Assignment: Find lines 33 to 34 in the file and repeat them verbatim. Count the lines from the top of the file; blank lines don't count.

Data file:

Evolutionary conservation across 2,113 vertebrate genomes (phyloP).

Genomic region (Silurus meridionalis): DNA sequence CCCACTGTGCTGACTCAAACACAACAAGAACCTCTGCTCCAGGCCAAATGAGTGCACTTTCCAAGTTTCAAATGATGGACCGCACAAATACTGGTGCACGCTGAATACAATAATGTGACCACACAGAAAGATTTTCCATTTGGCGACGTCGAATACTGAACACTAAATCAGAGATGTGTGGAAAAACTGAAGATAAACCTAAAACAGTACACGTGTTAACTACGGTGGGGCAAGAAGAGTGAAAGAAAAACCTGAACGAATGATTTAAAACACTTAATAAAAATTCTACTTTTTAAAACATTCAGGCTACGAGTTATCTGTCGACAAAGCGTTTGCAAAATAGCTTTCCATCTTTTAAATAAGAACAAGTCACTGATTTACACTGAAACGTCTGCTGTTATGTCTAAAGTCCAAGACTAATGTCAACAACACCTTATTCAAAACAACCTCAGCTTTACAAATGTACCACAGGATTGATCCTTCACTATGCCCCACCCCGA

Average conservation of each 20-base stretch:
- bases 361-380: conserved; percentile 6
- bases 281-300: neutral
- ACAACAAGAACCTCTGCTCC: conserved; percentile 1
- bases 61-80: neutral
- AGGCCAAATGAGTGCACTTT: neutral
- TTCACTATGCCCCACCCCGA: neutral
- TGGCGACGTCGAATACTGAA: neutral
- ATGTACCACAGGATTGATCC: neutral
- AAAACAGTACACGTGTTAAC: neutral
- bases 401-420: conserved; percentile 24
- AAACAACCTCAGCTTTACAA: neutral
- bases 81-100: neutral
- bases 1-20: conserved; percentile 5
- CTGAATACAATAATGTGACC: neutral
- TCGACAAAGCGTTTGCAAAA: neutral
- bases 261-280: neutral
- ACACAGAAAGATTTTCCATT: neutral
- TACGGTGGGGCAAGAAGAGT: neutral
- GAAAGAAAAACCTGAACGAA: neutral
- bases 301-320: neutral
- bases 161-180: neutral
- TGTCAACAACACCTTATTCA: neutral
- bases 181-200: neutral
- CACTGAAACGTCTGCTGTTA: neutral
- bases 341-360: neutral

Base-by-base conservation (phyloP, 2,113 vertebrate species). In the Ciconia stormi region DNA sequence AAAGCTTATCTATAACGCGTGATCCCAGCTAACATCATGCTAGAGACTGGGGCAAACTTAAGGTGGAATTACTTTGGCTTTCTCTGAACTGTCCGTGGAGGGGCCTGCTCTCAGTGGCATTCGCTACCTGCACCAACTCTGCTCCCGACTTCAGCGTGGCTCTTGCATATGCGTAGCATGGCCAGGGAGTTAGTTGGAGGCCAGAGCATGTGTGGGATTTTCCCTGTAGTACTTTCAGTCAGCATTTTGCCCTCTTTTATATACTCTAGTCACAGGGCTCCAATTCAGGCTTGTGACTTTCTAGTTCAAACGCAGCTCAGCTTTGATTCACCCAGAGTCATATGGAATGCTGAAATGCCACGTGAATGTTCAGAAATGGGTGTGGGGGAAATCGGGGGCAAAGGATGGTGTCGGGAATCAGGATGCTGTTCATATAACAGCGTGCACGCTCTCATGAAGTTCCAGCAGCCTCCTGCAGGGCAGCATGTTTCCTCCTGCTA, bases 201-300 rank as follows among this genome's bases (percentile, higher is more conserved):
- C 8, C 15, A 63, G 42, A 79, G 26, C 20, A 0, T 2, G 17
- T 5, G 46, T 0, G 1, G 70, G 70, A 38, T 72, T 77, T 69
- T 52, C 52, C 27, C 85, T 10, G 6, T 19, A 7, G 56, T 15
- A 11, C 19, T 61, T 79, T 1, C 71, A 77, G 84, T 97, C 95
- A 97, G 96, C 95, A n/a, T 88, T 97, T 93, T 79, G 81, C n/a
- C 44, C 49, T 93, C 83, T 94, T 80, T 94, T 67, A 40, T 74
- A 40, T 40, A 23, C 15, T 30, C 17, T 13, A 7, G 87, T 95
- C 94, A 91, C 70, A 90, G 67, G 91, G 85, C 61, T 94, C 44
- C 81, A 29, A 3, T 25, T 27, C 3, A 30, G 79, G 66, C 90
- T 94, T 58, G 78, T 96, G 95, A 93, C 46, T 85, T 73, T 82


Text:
- A 11, C 19, T 61, T 79, T 1, C 71, A 77, G 84, T 97, C 95
- A 97, G 96, C 95, A n/a, T 88, T 97, T 93, T 79, G 81, C n/a